Stefanie Pape (Bremen, Germany)

With advances in vitrectomy techniques in recent years there has been a trend away from buckling and towards primary vitreous surgery with combined lens exchange for primary uncomplicated retinal detachments in presbyopic patients in which the preservation of the natural lens is of secondary importance. A number of reasons seem to be responsible for this development:
• learning vitrectomy techniques seems to have an easier learning curve than buckling surgery
• early cataract is dealt with at the same time saving the patient additional surgery at a later stage
• vitreous opacities are removed making for clearer postoperative vision
Ametropia can be dealt with at the same time, offering the patient the option of choosing réfractive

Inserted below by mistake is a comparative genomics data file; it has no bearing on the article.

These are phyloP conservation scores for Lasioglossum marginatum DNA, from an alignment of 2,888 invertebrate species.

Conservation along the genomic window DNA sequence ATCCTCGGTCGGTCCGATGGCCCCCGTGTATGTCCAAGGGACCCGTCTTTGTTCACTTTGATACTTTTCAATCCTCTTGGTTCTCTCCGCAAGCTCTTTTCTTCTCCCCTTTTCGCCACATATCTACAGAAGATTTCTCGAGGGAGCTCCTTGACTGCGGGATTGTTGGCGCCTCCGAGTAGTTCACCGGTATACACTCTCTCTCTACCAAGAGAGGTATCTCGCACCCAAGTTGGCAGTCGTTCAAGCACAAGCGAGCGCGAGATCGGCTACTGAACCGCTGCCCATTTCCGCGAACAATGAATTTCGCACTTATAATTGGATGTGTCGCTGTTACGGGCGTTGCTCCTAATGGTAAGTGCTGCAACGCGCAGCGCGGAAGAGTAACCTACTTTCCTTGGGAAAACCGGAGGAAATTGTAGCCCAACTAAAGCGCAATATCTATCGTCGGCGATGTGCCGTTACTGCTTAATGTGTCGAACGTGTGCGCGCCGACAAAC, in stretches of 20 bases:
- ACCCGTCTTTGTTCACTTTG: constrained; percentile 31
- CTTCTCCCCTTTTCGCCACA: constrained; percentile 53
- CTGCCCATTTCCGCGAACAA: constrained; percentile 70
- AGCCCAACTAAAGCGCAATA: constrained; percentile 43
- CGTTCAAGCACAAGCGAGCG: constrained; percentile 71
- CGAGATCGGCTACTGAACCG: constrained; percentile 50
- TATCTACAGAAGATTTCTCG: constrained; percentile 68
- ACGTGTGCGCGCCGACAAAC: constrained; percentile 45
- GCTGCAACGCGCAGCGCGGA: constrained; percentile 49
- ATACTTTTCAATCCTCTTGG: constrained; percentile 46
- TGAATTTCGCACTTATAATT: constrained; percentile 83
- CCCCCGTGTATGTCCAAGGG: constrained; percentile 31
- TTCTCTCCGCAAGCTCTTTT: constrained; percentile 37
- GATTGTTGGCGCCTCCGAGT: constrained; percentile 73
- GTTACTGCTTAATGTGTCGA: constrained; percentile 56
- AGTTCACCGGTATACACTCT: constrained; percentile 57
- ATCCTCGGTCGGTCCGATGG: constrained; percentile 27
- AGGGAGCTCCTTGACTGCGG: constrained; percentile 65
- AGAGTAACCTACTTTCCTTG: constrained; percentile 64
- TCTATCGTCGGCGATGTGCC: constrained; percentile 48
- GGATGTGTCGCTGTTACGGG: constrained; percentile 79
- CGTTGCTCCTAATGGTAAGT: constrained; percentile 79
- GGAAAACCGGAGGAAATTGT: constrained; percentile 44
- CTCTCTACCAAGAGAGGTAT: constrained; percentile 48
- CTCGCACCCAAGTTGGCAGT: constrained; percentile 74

In our institution the proportion of eyes undergoing primary vitrectomy for uncomplicated retinal detachments in patients 55 years or older has risen from 15% in the years 1995 to 2000 to about 67% in recent years.
This presentation will compare the outcomes in earlier times with the current approach, investigate the pros and cons of primary vitrectomy and discuss the implications for the future strategy in the management of retinal detachment.